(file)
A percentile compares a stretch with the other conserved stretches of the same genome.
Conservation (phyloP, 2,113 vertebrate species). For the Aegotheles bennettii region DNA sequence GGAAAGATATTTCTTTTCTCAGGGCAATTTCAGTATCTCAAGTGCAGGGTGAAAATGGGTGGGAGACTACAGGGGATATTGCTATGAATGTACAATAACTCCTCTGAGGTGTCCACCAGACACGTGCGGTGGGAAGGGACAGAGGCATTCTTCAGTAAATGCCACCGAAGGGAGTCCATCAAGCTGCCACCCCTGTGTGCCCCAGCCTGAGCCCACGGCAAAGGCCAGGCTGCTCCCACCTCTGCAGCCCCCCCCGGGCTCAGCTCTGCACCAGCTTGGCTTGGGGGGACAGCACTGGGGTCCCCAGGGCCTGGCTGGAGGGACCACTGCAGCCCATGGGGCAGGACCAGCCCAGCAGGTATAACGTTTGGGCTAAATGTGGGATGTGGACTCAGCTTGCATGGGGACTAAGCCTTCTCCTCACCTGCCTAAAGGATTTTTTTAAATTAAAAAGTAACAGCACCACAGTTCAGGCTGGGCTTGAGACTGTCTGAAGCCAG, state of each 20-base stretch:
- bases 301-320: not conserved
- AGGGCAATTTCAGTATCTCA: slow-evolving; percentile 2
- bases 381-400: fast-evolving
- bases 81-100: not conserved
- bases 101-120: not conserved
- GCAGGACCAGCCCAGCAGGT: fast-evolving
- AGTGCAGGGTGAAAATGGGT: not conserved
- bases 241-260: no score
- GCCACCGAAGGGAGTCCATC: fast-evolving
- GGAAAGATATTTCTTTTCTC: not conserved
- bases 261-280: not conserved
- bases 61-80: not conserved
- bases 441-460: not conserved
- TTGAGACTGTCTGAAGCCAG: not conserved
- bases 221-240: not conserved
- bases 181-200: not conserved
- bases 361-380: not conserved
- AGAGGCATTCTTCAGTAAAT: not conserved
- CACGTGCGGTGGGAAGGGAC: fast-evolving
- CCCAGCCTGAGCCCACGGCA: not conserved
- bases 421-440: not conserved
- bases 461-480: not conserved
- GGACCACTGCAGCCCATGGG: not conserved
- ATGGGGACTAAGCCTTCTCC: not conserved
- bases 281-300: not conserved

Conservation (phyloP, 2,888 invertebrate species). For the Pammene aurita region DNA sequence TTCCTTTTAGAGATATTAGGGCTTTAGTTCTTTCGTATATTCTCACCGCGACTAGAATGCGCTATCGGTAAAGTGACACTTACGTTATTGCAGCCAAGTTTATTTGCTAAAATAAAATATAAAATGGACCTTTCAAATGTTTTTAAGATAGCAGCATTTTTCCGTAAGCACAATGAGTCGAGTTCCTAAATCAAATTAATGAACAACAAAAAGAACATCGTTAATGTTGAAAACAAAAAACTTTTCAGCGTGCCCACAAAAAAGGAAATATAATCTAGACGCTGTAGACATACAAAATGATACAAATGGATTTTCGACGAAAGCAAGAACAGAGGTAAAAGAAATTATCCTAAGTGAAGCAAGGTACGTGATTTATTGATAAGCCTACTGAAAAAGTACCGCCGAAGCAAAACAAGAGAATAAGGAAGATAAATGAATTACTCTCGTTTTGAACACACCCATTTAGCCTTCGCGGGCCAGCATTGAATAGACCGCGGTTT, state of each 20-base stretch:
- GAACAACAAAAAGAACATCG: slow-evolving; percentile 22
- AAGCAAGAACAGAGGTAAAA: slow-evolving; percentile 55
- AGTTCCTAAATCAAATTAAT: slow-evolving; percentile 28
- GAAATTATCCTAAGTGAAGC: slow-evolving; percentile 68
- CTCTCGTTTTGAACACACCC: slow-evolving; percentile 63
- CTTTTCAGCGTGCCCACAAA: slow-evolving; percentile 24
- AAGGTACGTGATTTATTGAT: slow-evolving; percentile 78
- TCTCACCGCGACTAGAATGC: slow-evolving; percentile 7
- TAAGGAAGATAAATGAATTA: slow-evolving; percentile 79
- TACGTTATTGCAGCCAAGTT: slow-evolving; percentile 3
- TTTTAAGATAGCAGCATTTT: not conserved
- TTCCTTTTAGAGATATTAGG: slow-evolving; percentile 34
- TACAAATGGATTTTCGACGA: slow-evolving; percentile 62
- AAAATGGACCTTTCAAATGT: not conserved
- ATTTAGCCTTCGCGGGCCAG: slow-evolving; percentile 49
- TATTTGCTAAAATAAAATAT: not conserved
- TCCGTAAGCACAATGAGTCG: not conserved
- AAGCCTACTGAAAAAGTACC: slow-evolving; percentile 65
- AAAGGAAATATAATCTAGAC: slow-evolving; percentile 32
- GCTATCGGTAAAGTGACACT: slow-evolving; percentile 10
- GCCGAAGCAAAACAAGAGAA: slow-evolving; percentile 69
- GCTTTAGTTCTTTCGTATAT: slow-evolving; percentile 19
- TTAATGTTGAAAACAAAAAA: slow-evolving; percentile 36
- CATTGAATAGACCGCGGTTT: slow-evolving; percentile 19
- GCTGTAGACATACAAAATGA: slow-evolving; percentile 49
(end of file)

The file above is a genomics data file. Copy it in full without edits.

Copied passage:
A percentile compares a stretch with the other conserved stretches of the same genome.
Conservation (phyloP, 2,113 vertebrate species). For the Aegotheles bennettii region DNA sequence GGAAAGATATTTCTTTTCTCAGGGCAATTTCAGTATCTCAAGTGCAGGGTGAAAATGGGTGGGAGACTACAGGGGATATTGCTATGAATGTACAATAACTCCTCTGAGGTGTCCACCAGACACGTGCGGTGGGAAGGGACAGAGGCATTCTTCAGTAAATGCCACCGAAGGGAGTCCATCAAGCTGCCACCCCTGTGTGCCCCAGCCTGAGCCCACGGCAAAGGCCAGGCTGCTCCCACCTCTGCAGCCCCCCCCGGGCTCAGCTCTGCACCAGCTTGGCTTGGGGGGACAGCACTGGGGTCCCCAGGGCCTGGCTGGAGGGACCACTGCAGCCCATGGGGCAGGACCAGCCCAGCAGGTATAACGTTTGGGCTAAATGTGGGATGTGGACTCAGCTTGCATGGGGACTAAGCCTTCTCCTCACCTGCCTAAAGGATTTTTTTAAATTAAAAAGTAACAGCACCACAGTTCAGGCTGGGCTTGAGACTGTCTGAAGCCAG, state of each 20-base stretch:
- bases 301-320: not conserved
- AGGGCAATTTCAGTATCTCA: slow-evolving; percentile 2
- bases 381-400: fast-evolving
- bases 81-100: not conserved
- bases 101-120: not conserved
- GCAGGACCAGCCCAGCAGGT: fast-evolving
- AGTGCAGGGTGAAAATGGGT: not conserved
- bases 241-260: no score
- GCCACCGAAGGGAGTCCATC: fast-evolving
- GGAAAGATATTTCTTTTCTC: not conserved
- bases 261-280: not conserved
- bases 61-80: not conserved
- bases 441-460: not conserved
- TTGAGACTGTCTGAAGCCAG: not conserved
- bases 221-240: not conserved
- bases 181-200: not conserved
- bases 361-380: not conserved
- AGAGGCATTCTTCAGTAAAT: not conserved
- CACGTGCGGTGGGAAGGGAC: fast-evolving
- CCCAGCCTGAGCCCACGGCA: not conserved
- bases 421-440: not conserved
- bases 461-480: not conserved
- GGACCACTGCAGCCCATGGG: not conserved
- ATGGGGACTAAGCCTTCTCC: not conserved
- bases 281-300: not conserved

Conservation (phyloP, 2,888 invertebrate species). For the Pammene aurita region DNA sequence TTCCTTTTAGAGATATTAGGGCTTTAGTTCTTTCGTATATTCTCACCGCGACTAGAATGCGCTATCGGTAAAGTGACACTTACGTTATTGCAGCCAAGTTTATTTGCTAAAATAAAATATAAAATGGACCTTTCAAATGTTTTTAAGATAGCAGCATTTTTCCGTAAGCACAATGAGTCGAGTTCCTAAATCAAATTAATGAACAACAAAAAGAACATCGTTAATGTTGAAAACAAAAAACTTTTCAGCGTGCCCACAAAAAAGGAAATATAATCTAGACGCTGTAGACATACAAAATGATACAAATGGATTTTCGACGAAAGCAAGAACAGAGGTAAAAGAAATTATCCTAAGTGAAGCAAGGTACGTGATTTATTGATAAGCCTACTGAAAAAGTACCGCCGAAGCAAAACAAGAGAATAAGGAAGATAAATGAATTACTCTCGTTTTGAACACACCCATTTAGCCTTCGCGGGCCAGCATTGAATAGACCGCGGTTT, state of each 20-base stretch:
- GAACAACAAAAAGAACATCG: slow-evolving; percentile 22
- AAGCAAGAACAGAGGTAAAA: slow-evolving; percentile 55
- AGTTCCTAAATCAAATTAAT: slow-evolving; percentile 28
- GAAATTATCCTAAGTGAAGC: slow-evolving; percentile 68
- CTCTCGTTTTGAACACACCC: slow-evolving; percentile 63
- CTTTTCAGCGTGCCCACAAA: slow-evolving; percentile 24
- AAGGTACGTGATTTATTGAT: slow-evolving; percentile 78
- TCTCACCGCGACTAGAATGC: slow-evolving; percentile 7
- TAAGGAAGATAAATGAATTA: slow-evolving; percentile 79
- TACGTTATTGCAGCCAAGTT: slow-evolving; percentile 3
- TTTTAAGATAGCAGCATTTT: not conserved
- TTCCTTTTAGAGATATTAGG: slow-evolving; percentile 34
- TACAAATGGATTTTCGACGA: slow-evolving; percentile 62
- AAAATGGACCTTTCAAATGT: not conserved
- ATTTAGCCTTCGCGGGCCAG: slow-evolving; percentile 49
- TATTTGCTAAAATAAAATAT: not conserved
- TCCGTAAGCACAATGAGTCG: not conserved
- AAGCCTACTGAAAAAGTACC: slow-evolving; percentile 65
- AAAGGAAATATAATCTAGAC: slow-evolving; percentile 32
- GCTATCGGTAAAGTGACACT: slow-evolving; percentile 10
- GCCGAAGCAAAACAAGAGAA: slow-evolving; percentile 69
- GCTTTAGTTCTTTCGTATAT: slow-evolving; percentile 19
- TTAATGTTGAAAACAAAAAA: slow-evolving; percentile 36
- CATTGAATAGACCGCGGTTT: slow-evolving; percentile 19
- GCTGTAGACATACAAAATGA: slow-evolving; percentile 49